Scientific: Sapindus saponaria (also known as Sapindus thurstonii)
Common: western soapberry, wingleaf soapberry
Family: Sapindaceae
Origin: Distributed across the southern United States from Arizona to South Carolina and Florida. Found in upland slopes and riparian canyons of the Mogollon rim region and into southeast Arizona at elevations between 2,000 and 5,000 feet, and east across the southern United States into Florida. Also, it is native to Hawaii, Mexico south into South America, New Caledonia, and Africa.

Pronounciation: Sa-PIN-dus sa-po-NAR-ee-a

Hardiness zones
12-17, 19-24
USDA 8 (with cold protection), 9-11 (arid and semi arid region best)

Landscape Use: Deciduous shade tree, floral and foliar accent, background tree

Form & Character: Upright and spreading with age, somtimes rounded, sometimes very assymetrical, lacy and delicate when in fully foliated with a subtle pendulous habit, moist.

Growth Habit: Woody perennial tree, deciduous, rapid grower when young producing succulent green shoots in spring. Eventually reaching heights of 10 to 50 feet (usually only 20 feet in Arizona) with lesser to equal spread.

Foliage/texture: Pinnately compond, up to 24 pairs of leaflets, leaflets falcate and lanceolate, leaves bright green to 18 inches; fine texture.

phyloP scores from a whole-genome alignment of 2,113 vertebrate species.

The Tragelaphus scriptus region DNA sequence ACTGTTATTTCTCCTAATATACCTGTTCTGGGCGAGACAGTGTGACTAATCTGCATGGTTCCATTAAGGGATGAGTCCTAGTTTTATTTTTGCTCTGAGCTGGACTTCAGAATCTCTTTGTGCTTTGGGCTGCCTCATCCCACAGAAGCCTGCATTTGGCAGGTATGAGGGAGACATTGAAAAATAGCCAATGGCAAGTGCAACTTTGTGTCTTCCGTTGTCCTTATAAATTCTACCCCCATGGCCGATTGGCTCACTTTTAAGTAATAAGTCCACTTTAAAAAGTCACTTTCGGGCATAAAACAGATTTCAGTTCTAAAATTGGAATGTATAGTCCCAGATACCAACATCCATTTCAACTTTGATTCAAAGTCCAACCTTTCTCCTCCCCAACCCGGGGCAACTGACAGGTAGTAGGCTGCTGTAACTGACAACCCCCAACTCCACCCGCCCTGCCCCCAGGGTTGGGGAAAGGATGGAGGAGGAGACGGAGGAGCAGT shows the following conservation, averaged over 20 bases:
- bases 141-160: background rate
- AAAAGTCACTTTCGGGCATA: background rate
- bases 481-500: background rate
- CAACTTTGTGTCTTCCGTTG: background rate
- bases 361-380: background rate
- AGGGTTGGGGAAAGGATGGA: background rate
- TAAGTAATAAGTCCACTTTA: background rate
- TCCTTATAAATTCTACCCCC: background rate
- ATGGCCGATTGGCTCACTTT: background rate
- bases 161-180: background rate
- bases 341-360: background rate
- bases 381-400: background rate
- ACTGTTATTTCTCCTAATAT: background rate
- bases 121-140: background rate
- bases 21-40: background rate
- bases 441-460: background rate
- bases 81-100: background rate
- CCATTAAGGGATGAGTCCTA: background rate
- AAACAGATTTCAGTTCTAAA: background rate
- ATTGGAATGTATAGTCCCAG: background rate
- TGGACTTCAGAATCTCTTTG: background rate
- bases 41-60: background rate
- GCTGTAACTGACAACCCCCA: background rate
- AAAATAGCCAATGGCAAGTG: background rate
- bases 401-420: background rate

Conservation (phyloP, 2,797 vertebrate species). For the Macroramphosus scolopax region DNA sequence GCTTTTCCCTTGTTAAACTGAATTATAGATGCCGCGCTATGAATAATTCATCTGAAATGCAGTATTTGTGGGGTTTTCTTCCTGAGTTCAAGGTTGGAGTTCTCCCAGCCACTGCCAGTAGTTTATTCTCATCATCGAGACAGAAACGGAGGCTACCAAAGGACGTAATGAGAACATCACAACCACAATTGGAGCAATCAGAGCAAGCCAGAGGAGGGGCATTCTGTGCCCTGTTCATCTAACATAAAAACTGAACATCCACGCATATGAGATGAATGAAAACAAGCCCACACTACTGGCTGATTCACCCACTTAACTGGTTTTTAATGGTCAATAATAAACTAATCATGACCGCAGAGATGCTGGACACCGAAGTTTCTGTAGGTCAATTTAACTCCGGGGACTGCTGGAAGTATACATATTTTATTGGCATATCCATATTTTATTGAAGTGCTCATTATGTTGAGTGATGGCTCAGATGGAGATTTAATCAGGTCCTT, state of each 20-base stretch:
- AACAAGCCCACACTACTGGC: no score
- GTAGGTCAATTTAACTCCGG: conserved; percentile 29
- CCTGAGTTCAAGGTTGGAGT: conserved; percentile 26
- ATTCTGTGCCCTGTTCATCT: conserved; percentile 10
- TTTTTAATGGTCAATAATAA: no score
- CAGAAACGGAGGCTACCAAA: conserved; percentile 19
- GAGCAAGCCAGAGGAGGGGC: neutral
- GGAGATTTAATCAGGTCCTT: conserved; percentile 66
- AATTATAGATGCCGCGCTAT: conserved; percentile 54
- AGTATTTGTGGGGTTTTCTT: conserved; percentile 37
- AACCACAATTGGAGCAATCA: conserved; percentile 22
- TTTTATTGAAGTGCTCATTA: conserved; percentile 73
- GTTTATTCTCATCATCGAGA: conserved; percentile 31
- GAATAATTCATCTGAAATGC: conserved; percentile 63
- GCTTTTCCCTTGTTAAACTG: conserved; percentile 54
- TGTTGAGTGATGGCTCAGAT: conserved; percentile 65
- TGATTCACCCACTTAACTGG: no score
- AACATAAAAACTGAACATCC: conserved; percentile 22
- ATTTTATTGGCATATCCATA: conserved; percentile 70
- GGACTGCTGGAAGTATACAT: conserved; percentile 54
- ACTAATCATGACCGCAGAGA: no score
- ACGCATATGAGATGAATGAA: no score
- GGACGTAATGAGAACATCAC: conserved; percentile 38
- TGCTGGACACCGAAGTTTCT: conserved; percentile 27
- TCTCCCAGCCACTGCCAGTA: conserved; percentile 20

Flowers & fruits: Flowers are terminal, creamy white and small, but are born in uber-copious quantities on elongated branched panicles to 10 inches long. Fruits are a persistent, poisonous yellow drupe that darkens with age.

Seasonal color: Creamy flowers in May and June, yellow fall color.

Temperature: Tolerant

Light: Full sun

Soil: Prefers moist irrigated soils. In the Phoenix area, grows fastest in former agricultural soils.

Watering: In desert locations, generally irrigate frequently during summer.

Pruning: Typical crown raising as this tree has a somewhat pendulous tendency, especially new branches.

Propagation: Seed, softwood cutting

Disease and pests: None

Additional comments: This is a colorful tree that is a copious litter producer, especially the senescing flowers and leaves. In flood irrigated portions of the Phoenix basin, western soapberry has shown a tendency to 'naturalize' and become an unwanted weed invading large informal hedges. The fruit are poisonous containing the alkaloid saponin. This chemical has been used as a soap substitute for washing clothes, but can cause a dermatitis for some people upon skin contact.

Sapindus saponaria is geographically aggregated into two varieties across its native range in the contiguous Unites States; variety drummondii (western soapberry) in the west [named for Thomas Drummond (ca. 1790-1835), a Scottish botanist] and variety saponaria (wingleaf soapberry) in the east.